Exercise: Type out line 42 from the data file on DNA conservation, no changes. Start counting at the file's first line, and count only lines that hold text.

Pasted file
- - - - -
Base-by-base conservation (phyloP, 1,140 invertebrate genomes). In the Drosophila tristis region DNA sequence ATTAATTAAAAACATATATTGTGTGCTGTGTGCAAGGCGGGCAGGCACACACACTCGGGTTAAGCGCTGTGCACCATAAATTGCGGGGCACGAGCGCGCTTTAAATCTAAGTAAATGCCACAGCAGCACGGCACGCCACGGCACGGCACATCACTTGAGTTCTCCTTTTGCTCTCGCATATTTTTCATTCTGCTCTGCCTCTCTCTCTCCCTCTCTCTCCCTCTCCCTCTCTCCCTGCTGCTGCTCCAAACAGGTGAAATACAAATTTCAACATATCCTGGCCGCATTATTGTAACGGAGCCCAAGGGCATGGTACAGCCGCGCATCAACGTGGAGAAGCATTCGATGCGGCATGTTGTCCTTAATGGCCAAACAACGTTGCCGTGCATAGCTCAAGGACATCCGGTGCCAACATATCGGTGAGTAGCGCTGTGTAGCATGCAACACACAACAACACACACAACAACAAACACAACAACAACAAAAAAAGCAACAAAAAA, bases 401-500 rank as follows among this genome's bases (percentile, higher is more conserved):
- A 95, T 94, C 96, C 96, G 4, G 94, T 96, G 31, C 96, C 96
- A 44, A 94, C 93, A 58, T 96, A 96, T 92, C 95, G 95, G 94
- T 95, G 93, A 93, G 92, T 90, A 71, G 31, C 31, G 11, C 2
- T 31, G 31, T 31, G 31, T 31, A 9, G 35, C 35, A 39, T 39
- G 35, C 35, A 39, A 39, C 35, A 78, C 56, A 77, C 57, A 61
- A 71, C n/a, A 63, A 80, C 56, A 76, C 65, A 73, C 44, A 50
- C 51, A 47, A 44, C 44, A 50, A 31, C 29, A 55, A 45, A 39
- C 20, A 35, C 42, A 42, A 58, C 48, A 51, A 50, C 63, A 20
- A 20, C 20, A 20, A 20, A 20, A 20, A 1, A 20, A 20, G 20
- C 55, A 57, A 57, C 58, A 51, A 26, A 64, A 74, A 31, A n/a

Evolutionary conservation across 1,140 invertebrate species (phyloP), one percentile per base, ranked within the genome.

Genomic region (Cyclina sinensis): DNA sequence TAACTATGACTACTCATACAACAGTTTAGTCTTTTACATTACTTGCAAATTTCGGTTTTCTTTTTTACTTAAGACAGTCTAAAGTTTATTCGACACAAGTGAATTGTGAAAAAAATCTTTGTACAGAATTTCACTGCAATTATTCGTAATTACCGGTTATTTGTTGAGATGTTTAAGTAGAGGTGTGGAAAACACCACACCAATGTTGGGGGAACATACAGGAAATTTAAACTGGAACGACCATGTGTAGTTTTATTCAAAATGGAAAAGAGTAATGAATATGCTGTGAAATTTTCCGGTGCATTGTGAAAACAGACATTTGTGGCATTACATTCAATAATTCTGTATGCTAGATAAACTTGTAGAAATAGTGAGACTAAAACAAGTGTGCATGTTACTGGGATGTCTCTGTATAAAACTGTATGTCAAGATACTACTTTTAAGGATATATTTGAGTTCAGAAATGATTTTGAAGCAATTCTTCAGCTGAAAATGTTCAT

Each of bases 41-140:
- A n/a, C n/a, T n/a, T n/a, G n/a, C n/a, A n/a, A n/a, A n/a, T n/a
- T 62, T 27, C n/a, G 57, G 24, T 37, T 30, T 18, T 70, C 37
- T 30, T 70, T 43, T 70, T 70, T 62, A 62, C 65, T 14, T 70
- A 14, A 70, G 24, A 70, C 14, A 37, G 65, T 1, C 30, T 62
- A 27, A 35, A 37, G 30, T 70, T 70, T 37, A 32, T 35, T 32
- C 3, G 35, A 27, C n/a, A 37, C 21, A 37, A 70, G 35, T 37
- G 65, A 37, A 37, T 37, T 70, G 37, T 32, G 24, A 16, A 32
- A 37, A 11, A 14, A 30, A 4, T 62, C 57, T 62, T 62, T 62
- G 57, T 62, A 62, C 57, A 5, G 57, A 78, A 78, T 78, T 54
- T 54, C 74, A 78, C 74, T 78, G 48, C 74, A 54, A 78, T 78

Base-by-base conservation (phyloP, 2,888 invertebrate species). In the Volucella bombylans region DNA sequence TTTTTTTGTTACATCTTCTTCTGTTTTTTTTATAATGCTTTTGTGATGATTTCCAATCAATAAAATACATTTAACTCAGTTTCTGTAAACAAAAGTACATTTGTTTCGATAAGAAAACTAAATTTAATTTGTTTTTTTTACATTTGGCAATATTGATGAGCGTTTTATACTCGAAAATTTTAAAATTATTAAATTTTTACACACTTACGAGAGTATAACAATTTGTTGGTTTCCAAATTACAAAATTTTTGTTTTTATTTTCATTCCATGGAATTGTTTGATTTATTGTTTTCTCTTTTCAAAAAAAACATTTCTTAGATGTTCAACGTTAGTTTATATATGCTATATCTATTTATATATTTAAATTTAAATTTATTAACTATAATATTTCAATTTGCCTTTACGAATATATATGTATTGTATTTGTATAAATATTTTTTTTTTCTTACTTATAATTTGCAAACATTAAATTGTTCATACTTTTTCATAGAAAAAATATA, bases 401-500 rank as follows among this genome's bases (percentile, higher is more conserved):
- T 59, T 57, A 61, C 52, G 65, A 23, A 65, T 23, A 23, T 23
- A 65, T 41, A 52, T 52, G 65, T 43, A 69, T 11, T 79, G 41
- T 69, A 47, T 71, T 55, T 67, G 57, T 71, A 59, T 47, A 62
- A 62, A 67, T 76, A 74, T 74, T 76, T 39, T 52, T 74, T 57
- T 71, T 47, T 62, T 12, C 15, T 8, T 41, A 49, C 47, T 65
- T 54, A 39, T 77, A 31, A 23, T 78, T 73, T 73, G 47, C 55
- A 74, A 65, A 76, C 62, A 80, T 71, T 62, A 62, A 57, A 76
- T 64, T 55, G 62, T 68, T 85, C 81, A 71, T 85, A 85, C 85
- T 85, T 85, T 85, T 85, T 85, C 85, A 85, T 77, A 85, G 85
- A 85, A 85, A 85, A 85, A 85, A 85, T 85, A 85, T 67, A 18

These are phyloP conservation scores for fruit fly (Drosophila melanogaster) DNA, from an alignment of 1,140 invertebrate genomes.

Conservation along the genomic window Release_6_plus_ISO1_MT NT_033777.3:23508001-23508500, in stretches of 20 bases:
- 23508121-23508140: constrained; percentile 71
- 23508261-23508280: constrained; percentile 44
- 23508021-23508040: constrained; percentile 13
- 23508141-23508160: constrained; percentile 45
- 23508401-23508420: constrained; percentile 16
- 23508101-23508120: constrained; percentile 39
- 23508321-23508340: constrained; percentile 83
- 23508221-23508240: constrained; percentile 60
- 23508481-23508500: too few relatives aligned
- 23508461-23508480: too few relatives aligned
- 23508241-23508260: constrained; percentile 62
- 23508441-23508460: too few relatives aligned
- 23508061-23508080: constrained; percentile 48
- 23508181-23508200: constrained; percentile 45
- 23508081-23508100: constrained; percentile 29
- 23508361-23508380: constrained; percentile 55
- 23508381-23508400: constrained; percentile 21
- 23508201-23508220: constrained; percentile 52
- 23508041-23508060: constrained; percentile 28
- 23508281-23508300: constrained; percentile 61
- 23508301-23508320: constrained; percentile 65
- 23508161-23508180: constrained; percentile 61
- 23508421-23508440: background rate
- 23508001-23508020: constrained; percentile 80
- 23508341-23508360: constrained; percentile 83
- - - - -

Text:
- 23508401-23508420: constrained; percentile 16